Pool heaters seem to be a hot topic that we get in our stores every year. Some customers come to us and aren't sure whether they should purchase one or not because of stories that they have heard from their neighbours, their friends or even from their own past experiences. We have heard a lot of these stories over the years and have pin pointed the major culprits, the biggest one being pool heater sizing.
First off what I mean by size is how many BTU (British Thermal Unit) the heater has. BTU refers the amount of heat a machine can produce. If we take a BBQ or an oven for example both of these produce heat which could be measured in BTU. Therefore a "bigger" heater simply means that it can produce more heat.
Before talking about size requirements it would be interesting to understand the process of heating a pool. Your pool is currently at a certain temperature and you wish to increase this temperature. The heater will then heat the water that passes through it introducing heat into the pool. Now if you've ever done the dishes at home you know that if the water that fills the sink is cold and you add a small amount of hot water it stays cold. This means there needs to be a certain amount of hot water added to cold water for the temperature to rise. Now if we come back to the pool, which lets face it is much bigger than a kitchen sink, this process of heating will take a pretty long time. It will take enough time that some of the introduced heat will actually leave the pool. Heat will escape from the top of the pool trying to find equilibrium with the ambient temperature.
This is where the size of heater comes into play. The process mentioned above is inevitable but one thing to keep in mind is the heat coming into the pool and the heat leaving the pool are both time based. When an adequate size heater is used for your pool the time required to heat the pool will be much quicker than the heat leaving the pool, which results in you obtaining your desired results.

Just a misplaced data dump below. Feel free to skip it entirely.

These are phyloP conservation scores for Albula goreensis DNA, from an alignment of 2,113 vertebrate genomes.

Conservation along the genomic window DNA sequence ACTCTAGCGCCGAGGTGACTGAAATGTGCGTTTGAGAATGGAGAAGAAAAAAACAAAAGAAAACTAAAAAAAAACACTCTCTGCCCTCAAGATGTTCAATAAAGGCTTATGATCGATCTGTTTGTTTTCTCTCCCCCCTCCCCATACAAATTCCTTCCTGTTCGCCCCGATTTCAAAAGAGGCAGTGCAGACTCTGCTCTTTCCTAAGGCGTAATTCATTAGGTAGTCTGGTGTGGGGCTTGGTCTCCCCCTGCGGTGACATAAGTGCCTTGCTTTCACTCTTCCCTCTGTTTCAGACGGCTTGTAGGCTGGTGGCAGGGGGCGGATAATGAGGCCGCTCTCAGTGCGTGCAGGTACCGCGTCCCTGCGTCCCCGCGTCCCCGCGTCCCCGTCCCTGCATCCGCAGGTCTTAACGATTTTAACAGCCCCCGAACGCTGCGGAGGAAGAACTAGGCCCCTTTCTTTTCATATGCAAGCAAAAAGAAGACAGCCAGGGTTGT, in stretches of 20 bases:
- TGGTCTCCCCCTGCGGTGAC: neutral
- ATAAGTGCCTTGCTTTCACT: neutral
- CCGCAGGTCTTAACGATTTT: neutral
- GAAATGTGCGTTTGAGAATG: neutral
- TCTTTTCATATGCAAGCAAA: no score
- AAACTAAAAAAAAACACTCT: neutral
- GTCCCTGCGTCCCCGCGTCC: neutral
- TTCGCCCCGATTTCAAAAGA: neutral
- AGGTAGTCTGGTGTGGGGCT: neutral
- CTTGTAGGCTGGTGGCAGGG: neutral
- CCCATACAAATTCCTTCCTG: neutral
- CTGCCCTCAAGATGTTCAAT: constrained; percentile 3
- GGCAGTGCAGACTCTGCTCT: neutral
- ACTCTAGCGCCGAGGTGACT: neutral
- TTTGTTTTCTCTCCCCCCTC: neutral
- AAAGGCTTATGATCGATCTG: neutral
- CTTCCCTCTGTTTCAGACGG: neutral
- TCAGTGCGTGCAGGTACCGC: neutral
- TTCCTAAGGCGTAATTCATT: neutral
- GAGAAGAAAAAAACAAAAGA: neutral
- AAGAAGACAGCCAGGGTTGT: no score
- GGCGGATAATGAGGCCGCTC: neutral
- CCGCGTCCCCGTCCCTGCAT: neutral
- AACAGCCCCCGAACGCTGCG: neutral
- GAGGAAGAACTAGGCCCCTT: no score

Factors influencing size
Let's look at the specific factors that can make the explanation seen above more concrete. We can split the heating process into two actions making it easier to analyze your needs. The first being heat introduction and the second being heat lost.
When we are talking about heat introduction the parameter to look at is the volume of water. Knowing the volume of your pool will set the foundation for choosing a heater and will give you a pretty good idea as to which size you will need. If you do not know the volume of your pool, a good way to estimate is to measure the length and the width as well as the depth. Most pool stores will be able to help you with the rest once you know those measurements.
Now for step two, heat loss. Heat loss is something that most pool stores will not take into consideration when selling a pool heater. We are no exception, before this summer we were not taking this into factor as much as we should have. A commonly known property of heat in air is that it rises, well this doesn't change when it comes to water. Since the top of your pool is exposed most of your heat will be lost this way. To estimate how much heat you will lose we factor in the surface area of the water. The bigger the surface area, the more heat can escape from the top. It is also important to note that the exposure to wind will factor into heat loss. The more the pool is exposed to high winds the faster the heat loss occurs.
In most cases the volume of water and the exposed surface area are proportional. The only time this assumption is not valid is when the pool is deeper then the norm. Having a deeper pool will increase the volume of water with the surface area being unchanged.
In case you got lost in all of this or simply want a small check list, here are the essentials:
- Know the volume of water your pool contains.
- Know the surface area of your pool.
- Is your pool exposed to a lot of wind?
For those of you who want a more concrete idea you can use this chart. If you find yourself sitting on the fence where one heater is barely enough and the other is more than necessary, I would recommend investing in the bigger heater. This will help greatly with the maintenance and in the long run you will save on some repair bills. Since were in the subject of saving, using a solar blanket is highly recommended when buying a heater to preserve heat loss at night. Here's why.